A little uncomfortable with the new bikes, but with the sun up in the sky and 25 degrees we set out from Mandalay to camp in Pyin Oo Lwin for the first night.

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Burma and Stilwell Road

By 1937 the Japanese army had conquered the whole east coast of China. ‘As war between the US and the Axis powers (Germany, Japan and Italy) approached, Washington was increasingly anxious to keep China in the fight. Sending help via China’s own port cities was now impossible. A back door via Rangoon [now Yangon, red.] was the only option and the Burma Road was born.’ writes Thant Myint U in his book, Where China Meets India: Burma and the New Crossroads of Asia.

Asia’s role in the Second World War has never been really clear to me. Not much more did I know then the names and a vague idea what happened in Pearl Harbor, Hiroshima, Nagasaki and along the ‘Death railway’ (known from the movie: A Bridge Over the River Kwai). But wars over Asian territories were crucial to the outcome of the war, involving both Axis and Allied Powers (among others, Great Britain, France, U.S. and Soviet Union).

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‘The Burma Road was built at literally breakneck speed, by 200.000 Chinese labourers using shovels, or sometimes nothing but their bare hands, to dig away at hills and mountains. 2.000 died in the proces’, Thant Myint U continues about the construction of the Burma Road in 1938.

Soon after completion Emperor Hirohito’s Japanese forces swept through south East Asia and invaded Burma from the other side. The supply road became useless.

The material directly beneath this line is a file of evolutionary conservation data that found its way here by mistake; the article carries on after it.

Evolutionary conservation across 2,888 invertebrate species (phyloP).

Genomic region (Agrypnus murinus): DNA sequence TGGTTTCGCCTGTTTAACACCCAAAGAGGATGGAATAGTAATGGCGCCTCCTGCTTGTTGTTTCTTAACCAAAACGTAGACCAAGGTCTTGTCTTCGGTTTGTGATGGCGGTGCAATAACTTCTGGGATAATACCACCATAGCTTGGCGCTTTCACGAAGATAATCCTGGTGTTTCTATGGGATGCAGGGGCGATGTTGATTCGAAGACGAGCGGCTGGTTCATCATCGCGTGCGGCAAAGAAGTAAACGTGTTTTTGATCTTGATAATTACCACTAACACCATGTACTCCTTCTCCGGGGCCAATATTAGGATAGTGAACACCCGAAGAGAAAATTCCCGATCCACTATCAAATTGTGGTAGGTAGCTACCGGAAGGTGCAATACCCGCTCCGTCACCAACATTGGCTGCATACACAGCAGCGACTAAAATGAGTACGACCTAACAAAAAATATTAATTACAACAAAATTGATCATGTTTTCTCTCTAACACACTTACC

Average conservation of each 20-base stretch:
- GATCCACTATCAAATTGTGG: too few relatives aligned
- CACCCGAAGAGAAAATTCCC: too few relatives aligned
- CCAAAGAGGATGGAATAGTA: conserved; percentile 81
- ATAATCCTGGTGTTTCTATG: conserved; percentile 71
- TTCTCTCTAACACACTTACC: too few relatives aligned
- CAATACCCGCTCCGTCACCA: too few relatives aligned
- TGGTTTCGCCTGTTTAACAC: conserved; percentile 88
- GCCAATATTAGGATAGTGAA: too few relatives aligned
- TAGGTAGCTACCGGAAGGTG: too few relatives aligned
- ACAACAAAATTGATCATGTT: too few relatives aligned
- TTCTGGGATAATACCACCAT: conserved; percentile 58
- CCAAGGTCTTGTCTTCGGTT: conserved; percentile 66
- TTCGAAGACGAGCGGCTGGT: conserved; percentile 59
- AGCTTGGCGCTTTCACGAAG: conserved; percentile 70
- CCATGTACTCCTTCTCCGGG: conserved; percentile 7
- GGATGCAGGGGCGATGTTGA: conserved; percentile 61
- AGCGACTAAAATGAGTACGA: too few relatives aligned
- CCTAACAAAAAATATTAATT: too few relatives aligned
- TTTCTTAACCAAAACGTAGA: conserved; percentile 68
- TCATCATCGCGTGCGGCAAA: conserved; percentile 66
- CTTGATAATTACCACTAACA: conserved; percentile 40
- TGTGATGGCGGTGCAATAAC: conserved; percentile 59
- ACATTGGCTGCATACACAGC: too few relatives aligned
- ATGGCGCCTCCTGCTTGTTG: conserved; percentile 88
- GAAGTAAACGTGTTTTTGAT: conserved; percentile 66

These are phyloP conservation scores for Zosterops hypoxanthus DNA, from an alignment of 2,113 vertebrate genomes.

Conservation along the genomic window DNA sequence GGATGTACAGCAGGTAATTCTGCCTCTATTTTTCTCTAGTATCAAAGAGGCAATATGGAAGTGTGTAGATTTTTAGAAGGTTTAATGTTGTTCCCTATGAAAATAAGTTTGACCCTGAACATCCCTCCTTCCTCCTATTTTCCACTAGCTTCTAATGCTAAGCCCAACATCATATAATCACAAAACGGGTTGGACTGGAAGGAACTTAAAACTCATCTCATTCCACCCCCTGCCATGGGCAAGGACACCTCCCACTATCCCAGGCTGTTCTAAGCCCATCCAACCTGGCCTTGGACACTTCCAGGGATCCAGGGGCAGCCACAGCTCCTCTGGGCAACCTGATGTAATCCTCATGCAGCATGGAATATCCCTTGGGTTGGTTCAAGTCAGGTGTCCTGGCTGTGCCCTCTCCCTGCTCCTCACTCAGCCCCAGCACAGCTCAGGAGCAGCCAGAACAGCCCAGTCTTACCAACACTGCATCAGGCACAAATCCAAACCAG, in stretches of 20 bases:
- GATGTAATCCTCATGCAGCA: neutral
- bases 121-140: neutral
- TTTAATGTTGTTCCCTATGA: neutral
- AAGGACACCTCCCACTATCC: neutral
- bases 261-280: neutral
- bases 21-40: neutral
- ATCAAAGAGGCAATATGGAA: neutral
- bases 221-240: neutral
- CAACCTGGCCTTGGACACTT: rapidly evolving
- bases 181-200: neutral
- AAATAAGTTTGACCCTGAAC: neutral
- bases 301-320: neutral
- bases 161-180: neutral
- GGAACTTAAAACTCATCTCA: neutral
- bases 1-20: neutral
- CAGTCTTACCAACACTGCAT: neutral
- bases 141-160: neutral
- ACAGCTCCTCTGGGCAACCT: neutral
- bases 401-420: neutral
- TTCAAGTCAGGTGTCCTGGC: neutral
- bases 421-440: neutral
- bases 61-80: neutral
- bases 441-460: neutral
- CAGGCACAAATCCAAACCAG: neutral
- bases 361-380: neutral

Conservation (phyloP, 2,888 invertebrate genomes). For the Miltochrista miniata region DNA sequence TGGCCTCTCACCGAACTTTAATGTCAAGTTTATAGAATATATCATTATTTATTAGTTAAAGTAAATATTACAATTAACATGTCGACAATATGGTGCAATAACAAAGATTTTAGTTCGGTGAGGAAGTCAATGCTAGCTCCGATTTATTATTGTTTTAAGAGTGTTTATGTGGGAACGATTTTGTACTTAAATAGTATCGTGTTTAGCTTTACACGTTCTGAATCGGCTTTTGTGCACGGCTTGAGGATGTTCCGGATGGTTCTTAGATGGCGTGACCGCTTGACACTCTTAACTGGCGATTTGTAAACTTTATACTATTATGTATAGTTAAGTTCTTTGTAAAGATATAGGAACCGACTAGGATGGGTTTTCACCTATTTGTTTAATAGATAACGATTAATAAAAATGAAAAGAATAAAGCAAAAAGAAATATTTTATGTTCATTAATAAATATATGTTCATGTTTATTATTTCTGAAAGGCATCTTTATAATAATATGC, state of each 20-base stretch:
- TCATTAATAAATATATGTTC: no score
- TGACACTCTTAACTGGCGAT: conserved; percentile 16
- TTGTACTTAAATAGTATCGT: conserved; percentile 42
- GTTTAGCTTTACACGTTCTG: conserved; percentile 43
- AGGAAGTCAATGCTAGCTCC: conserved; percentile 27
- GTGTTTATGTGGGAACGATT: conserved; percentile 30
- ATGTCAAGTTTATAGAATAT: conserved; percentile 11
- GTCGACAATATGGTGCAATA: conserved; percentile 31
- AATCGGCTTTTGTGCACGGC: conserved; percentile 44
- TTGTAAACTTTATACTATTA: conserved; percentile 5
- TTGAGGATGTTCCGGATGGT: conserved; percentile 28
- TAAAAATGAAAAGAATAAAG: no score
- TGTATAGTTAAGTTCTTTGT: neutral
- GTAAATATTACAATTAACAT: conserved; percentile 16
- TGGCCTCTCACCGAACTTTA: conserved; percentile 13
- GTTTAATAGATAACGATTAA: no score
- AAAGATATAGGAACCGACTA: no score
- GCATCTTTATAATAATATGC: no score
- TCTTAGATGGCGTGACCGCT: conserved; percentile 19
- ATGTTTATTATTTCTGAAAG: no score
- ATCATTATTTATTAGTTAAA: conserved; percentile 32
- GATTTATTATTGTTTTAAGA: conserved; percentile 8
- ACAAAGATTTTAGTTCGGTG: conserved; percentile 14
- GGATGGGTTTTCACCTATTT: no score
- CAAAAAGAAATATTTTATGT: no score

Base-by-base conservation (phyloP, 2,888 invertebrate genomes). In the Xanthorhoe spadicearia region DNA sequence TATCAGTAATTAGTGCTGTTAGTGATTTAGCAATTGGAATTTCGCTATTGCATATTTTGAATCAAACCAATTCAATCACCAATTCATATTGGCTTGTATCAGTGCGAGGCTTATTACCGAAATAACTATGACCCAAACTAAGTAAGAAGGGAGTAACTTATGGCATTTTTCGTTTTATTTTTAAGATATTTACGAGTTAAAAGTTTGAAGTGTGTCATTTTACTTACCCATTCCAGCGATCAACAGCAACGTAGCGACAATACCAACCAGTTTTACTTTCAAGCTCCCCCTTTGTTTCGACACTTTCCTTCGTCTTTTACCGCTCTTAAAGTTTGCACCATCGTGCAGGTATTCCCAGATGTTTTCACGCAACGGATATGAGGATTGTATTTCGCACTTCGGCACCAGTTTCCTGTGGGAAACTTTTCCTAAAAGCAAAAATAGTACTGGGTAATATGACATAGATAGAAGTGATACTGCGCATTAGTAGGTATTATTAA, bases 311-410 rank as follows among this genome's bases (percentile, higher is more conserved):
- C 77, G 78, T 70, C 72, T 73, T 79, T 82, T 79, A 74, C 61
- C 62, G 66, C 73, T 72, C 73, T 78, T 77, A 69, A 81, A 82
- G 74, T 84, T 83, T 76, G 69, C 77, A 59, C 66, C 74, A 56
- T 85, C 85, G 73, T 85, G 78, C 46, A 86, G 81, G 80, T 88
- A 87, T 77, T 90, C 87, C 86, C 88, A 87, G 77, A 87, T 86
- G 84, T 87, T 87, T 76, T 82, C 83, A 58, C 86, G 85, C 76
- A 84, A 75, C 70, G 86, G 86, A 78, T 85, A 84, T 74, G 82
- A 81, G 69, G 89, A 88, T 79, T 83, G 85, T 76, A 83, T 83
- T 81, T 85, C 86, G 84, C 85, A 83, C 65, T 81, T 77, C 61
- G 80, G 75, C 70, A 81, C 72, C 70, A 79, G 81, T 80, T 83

In 1944 Japan moved forward out of Burma to attack India, which was still under British rule, in a power struggle over Asia’s hegemony. Fierce battles were fought in North East India, but finally British and Indian soldiers were able to keep Japan out of India. With Japan chased back into Burma, the northern part of the country came back under Allied control.

With the US desperate of reopening the Burma Road the most viable option appeared to be building a new road, starting in Ledo, North East India, through the dense jungle’s of northern Myanmar, to Yunnan in China. Build as the Ledo Road this road became known as the ‘Stilwell’ Road, named after the legendary general Joe ‘Vinegar’ Stilwell. The Stilwell Road was finished and the Burma Road reopened in 1945. Not much later, just after the first American convoys had past the road, Japan and the Axis powers were defeated.


Read more about this motorbike trip along the Burma- and Stilwell Road in Myanmar in the following blogs.